When we upped the clip sizes to 4k resolution and focus solely on GPU accelerated effects and transitions, we get a much clearer picture of exactly how fast each of these cards actually is. Keep in mind that this is somewhat unrealistic at the moment since you would normally not have six 4k clips with only GPU accelerated effects, but this was the best way we found to show the maximum performance difference between these cards.
Before getting into specific results, there are a few overall things we want to point out. First, since this timeline was so heavy on GPU accelerated effects, the difference between the Z87 Haswell and the more powerful CPU in the X79 Ivy Bridge-E is much smaller than in our 1080p testing. The exception is with dual AMD FirePro graphics and dual NVIDIA GTX Titan configurations. For those configurations, the additional PCI-E lanes (which allow both cards to run at full x16 speeds rather than being limited to x8 speeds) on the X79 system allowed it to perform much better. Interestingly, the NVIDIA Quadro cards did not seem to care if they were running at x16 or x8 speeds. The exception to this is the FirePro W5000. For some reason, it performed much better on the Z87 system when two cards were installed. Combine this with the odd results we saw in the 1080p test and it makes us think that there is currently some driver or firmware issue with this card.
If you are working with this large and complex of video files, you likely have a bit more of a budget than the typical user. For that reason, we would recommend the AMD FirePro W7000 as an entry level card for this type of movie rendering. The NVIDIA Quadro K4000 is also a good choice, but the FirePro W7000 is both cheaper and slightly faster.
If you need the fastest performance possible, you can cut render times almost in half compared to the Quadro K4000 or FirePro W7000 by using dual NVIDIA Quadro K5000 or dual AMD FirePro W9000 cards, but you are certainly going to be paying a large amount of money for that additional performance. But if you work for Hollywood and are constantly waiting for large movies to render, the additional $2600 for dual Quadro K5000s or $6000 for dual FirePro W9000s might be completely worth it.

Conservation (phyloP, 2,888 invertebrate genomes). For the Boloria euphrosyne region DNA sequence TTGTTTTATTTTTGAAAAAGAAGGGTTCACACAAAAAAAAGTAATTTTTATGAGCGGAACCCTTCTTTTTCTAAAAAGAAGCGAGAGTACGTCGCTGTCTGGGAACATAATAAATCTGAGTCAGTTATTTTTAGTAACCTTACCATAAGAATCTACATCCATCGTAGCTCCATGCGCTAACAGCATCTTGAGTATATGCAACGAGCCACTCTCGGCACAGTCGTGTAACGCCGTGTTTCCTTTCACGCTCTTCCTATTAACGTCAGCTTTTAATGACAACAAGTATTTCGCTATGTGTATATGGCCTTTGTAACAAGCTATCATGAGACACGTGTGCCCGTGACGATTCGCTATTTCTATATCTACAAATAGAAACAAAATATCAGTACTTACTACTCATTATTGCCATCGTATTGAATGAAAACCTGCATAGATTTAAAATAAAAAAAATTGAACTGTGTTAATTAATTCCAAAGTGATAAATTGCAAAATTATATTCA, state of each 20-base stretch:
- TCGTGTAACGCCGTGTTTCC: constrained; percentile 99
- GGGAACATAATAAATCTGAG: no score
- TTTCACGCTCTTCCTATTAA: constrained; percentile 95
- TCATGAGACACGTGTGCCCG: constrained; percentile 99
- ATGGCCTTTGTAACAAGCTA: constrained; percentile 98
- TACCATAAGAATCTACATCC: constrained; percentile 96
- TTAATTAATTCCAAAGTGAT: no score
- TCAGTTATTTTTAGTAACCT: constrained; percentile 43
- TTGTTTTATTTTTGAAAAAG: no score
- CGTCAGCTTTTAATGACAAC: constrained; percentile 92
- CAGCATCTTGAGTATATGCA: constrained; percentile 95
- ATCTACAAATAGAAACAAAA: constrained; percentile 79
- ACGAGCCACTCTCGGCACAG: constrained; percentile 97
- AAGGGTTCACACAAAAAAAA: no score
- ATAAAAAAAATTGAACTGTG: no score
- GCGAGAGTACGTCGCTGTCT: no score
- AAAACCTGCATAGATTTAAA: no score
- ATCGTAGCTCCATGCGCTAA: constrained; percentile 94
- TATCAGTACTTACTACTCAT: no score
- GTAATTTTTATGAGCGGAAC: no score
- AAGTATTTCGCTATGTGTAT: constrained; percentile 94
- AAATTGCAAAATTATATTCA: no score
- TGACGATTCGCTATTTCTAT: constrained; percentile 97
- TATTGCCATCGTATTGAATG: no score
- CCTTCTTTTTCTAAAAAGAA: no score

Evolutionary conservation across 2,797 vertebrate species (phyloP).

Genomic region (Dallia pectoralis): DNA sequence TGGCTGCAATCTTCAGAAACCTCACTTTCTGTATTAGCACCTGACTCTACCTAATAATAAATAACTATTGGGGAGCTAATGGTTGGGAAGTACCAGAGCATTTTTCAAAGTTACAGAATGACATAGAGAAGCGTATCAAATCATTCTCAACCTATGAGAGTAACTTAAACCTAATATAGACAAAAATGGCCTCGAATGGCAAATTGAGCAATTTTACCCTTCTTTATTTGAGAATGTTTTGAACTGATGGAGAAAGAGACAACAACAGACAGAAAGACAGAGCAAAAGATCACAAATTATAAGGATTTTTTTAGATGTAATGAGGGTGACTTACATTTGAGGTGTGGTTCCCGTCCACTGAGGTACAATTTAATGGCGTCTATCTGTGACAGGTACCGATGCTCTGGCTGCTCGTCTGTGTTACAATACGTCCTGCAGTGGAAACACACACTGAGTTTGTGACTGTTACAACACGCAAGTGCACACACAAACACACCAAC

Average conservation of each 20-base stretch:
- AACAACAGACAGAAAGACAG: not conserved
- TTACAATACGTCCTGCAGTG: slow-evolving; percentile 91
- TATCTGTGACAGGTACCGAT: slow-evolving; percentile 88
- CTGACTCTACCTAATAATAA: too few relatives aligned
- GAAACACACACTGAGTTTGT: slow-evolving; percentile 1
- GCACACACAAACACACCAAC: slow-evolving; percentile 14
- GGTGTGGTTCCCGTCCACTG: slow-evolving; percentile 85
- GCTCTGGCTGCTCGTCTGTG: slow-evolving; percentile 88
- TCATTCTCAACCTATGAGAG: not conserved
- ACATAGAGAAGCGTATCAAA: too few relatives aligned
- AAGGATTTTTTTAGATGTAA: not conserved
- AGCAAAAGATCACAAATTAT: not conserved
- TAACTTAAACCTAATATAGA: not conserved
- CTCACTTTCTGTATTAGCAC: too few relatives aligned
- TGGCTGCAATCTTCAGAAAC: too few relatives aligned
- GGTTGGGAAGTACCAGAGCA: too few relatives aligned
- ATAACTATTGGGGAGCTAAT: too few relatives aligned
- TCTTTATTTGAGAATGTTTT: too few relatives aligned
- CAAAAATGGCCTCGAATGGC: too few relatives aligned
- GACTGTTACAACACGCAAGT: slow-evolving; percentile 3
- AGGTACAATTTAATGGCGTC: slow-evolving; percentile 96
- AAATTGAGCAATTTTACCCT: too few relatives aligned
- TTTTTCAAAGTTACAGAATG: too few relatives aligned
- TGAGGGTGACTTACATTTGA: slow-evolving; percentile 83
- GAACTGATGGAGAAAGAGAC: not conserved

One thing we have very clearly learned in our testing is that choosing a video card for Premiere Pro, the choice is going to heavily depend on the type of files you are working with. There simply is no "best" video card for everyone since you will see diminishing returns or even hit a performance wall depending on the size and complexity of the timelines you are working with. If you are only applying a few effects to a 1080p file with simple transitions, a NVIDIA Quadro K2000 likely has more than enough power. If, however, you work with complex 4k video timelines with lots of effects and transitions, you may benefit from using one of the higher end video cards.
In addition, remember that not all effects support GPU acceleration. Especially in the case of third-party effects, be sure to check to see if they support acceleration before deciding what video card you should use. Even if they do support GPU acceleration, keep in mind they most likely do not support multiple cideo cards. In those cases, you should avoid multiple GPU setups and stick with a single GPU configuration.
Most professionals will likely fall into an area where a NVIDIA Quadro K4000 or AMD FirePro W7000 will give them the best performance without hitting a performance cap. The nice thing is that if in the future you do need more power, our 4k encoding test shows that adding a second GPU scales very well with Premiere Pro CC. If you are purchasing a new system, a single more powerful GPU will almost always give you better performance at a slightly lower cost, but having an upgrade path available is always a good thing.